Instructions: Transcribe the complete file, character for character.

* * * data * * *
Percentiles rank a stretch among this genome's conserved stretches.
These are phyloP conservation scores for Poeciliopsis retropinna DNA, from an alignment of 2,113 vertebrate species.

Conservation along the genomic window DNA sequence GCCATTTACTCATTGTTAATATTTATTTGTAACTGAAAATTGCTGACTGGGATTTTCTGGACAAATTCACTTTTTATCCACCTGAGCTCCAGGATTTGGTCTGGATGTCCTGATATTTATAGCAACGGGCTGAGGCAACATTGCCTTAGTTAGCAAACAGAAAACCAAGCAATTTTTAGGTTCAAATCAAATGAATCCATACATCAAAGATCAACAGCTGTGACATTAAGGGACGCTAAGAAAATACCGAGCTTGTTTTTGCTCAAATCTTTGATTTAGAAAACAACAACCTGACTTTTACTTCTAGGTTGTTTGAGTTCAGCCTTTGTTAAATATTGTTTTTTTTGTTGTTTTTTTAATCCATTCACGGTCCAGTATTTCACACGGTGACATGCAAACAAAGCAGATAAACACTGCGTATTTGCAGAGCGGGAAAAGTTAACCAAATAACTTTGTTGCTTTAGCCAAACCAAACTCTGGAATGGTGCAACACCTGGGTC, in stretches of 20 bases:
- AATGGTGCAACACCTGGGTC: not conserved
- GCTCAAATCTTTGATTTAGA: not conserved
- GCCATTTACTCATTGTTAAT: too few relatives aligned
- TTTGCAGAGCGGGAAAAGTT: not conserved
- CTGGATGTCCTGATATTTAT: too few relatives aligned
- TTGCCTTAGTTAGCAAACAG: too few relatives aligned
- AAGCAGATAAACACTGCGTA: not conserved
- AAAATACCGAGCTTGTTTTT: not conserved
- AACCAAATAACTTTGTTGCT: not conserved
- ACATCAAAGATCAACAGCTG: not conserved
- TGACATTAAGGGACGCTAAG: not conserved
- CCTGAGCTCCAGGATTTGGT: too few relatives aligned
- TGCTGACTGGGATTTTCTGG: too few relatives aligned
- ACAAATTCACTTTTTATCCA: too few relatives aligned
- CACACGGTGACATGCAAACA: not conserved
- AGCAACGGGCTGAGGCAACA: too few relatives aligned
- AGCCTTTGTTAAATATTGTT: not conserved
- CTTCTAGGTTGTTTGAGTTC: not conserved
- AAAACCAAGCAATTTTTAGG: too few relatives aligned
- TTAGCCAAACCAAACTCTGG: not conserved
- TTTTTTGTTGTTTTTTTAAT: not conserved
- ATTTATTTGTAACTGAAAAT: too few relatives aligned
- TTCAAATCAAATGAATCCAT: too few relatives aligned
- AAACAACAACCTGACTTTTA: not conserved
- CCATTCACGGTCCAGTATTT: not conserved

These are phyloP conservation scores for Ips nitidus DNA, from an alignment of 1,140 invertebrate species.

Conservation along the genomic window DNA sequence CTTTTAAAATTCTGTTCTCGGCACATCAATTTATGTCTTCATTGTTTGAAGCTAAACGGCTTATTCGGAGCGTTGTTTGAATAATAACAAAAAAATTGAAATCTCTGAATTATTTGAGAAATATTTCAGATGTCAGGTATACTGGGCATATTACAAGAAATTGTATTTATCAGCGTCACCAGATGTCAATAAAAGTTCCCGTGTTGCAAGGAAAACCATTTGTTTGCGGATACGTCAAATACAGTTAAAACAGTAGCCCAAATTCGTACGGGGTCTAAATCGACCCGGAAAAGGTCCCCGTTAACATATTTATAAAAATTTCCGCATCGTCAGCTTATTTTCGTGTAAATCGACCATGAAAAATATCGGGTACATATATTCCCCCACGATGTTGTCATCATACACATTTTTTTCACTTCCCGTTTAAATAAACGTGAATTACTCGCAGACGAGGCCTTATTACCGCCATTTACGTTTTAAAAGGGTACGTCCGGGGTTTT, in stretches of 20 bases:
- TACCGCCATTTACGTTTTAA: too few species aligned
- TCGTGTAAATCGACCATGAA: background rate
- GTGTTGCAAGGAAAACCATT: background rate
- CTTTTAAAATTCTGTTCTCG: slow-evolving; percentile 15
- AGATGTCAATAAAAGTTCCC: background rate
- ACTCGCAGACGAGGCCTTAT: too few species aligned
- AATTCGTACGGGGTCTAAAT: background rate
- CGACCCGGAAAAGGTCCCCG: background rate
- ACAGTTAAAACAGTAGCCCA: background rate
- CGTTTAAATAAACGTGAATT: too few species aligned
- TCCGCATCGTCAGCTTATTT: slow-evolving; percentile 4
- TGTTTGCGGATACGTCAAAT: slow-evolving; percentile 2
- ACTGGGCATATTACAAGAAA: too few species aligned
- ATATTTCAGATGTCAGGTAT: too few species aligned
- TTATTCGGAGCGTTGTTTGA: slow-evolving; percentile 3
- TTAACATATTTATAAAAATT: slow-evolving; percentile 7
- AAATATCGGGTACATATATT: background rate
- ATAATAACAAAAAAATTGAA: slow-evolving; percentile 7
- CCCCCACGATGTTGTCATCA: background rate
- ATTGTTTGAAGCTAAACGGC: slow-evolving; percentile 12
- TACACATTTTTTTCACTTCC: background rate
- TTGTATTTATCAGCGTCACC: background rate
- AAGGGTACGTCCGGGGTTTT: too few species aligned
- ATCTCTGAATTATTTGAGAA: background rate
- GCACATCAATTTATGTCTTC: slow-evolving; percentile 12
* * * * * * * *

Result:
Percentiles rank a stretch among this genome's conserved stretches.
These are phyloP conservation scores for Poeciliopsis retropinna DNA, from an alignment of 2,113 vertebrate species.

Conservation along the genomic window DNA sequence GCCATTTACTCATTGTTAATATTTATTTGTAACTGAAAATTGCTGACTGGGATTTTCTGGACAAATTCACTTTTTATCCACCTGAGCTCCAGGATTTGGTCTGGATGTCCTGATATTTATAGCAACGGGCTGAGGCAACATTGCCTTAGTTAGCAAACAGAAAACCAAGCAATTTTTAGGTTCAAATCAAATGAATCCATACATCAAAGATCAACAGCTGTGACATTAAGGGACGCTAAGAAAATACCGAGCTTGTTTTTGCTCAAATCTTTGATTTAGAAAACAACAACCTGACTTTTACTTCTAGGTTGTTTGAGTTCAGCCTTTGTTAAATATTGTTTTTTTTGTTGTTTTTTTAATCCATTCACGGTCCAGTATTTCACACGGTGACATGCAAACAAAGCAGATAAACACTGCGTATTTGCAGAGCGGGAAAAGTTAACCAAATAACTTTGTTGCTTTAGCCAAACCAAACTCTGGAATGGTGCAACACCTGGGTC, in stretches of 20 bases:
- AATGGTGCAACACCTGGGTC: not conserved
- GCTCAAATCTTTGATTTAGA: not conserved
- GCCATTTACTCATTGTTAAT: too few relatives aligned
- TTTGCAGAGCGGGAAAAGTT: not conserved
- CTGGATGTCCTGATATTTAT: too few relatives aligned
- TTGCCTTAGTTAGCAAACAG: too few relatives aligned
- AAGCAGATAAACACTGCGTA: not conserved
- AAAATACCGAGCTTGTTTTT: not conserved
- AACCAAATAACTTTGTTGCT: not conserved
- ACATCAAAGATCAACAGCTG: not conserved
- TGACATTAAGGGACGCTAAG: not conserved
- CCTGAGCTCCAGGATTTGGT: too few relatives aligned
- TGCTGACTGGGATTTTCTGG: too few relatives aligned
- ACAAATTCACTTTTTATCCA: too few relatives aligned
- CACACGGTGACATGCAAACA: not conserved
- AGCAACGGGCTGAGGCAACA: too few relatives aligned
- AGCCTTTGTTAAATATTGTT: not conserved
- CTTCTAGGTTGTTTGAGTTC: not conserved
- AAAACCAAGCAATTTTTAGG: too few relatives aligned
- TTAGCCAAACCAAACTCTGG: not conserved
- TTTTTTGTTGTTTTTTTAAT: not conserved
- ATTTATTTGTAACTGAAAAT: too few relatives aligned
- TTCAAATCAAATGAATCCAT: too few relatives aligned
- AAACAACAACCTGACTTTTA: not conserved
- CCATTCACGGTCCAGTATTT: not conserved

These are phyloP conservation scores for Ips nitidus DNA, from an alignment of 1,140 invertebrate species.

Conservation along the genomic window DNA sequence CTTTTAAAATTCTGTTCTCGGCACATCAATTTATGTCTTCATTGTTTGAAGCTAAACGGCTTATTCGGAGCGTTGTTTGAATAATAACAAAAAAATTGAAATCTCTGAATTATTTGAGAAATATTTCAGATGTCAGGTATACTGGGCATATTACAAGAAATTGTATTTATCAGCGTCACCAGATGTCAATAAAAGTTCCCGTGTTGCAAGGAAAACCATTTGTTTGCGGATACGTCAAATACAGTTAAAACAGTAGCCCAAATTCGTACGGGGTCTAAATCGACCCGGAAAAGGTCCCCGTTAACATATTTATAAAAATTTCCGCATCGTCAGCTTATTTTCGTGTAAATCGACCATGAAAAATATCGGGTACATATATTCCCCCACGATGTTGTCATCATACACATTTTTTTCACTTCCCGTTTAAATAAACGTGAATTACTCGCAGACGAGGCCTTATTACCGCCATTTACGTTTTAAAAGGGTACGTCCGGGGTTTT, in stretches of 20 bases:
- TACCGCCATTTACGTTTTAA: too few species aligned
- TCGTGTAAATCGACCATGAA: background rate
- GTGTTGCAAGGAAAACCATT: background rate
- CTTTTAAAATTCTGTTCTCG: slow-evolving; percentile 15
- AGATGTCAATAAAAGTTCCC: background rate
- ACTCGCAGACGAGGCCTTAT: too few species aligned
- AATTCGTACGGGGTCTAAAT: background rate
- CGACCCGGAAAAGGTCCCCG: background rate
- ACAGTTAAAACAGTAGCCCA: background rate
- CGTTTAAATAAACGTGAATT: too few species aligned
- TCCGCATCGTCAGCTTATTT: slow-evolving; percentile 4
- TGTTTGCGGATACGTCAAAT: slow-evolving; percentile 2
- ACTGGGCATATTACAAGAAA: too few species aligned
- ATATTTCAGATGTCAGGTAT: too few species aligned
- TTATTCGGAGCGTTGTTTGA: slow-evolving; percentile 3
- TTAACATATTTATAAAAATT: slow-evolving; percentile 7
- AAATATCGGGTACATATATT: background rate
- ATAATAACAAAAAAATTGAA: slow-evolving; percentile 7
- CCCCCACGATGTTGTCATCA: background rate
- ATTGTTTGAAGCTAAACGGC: slow-evolving; percentile 12
- TACACATTTTTTTCACTTCC: background rate
- TTGTATTTATCAGCGTCACC: background rate
- AAGGGTACGTCCGGGGTTTT: too few species aligned
- ATCTCTGAATTATTTGAGAA: background rate
- GCACATCAATTTATGTCTTC: slow-evolving; percentile 12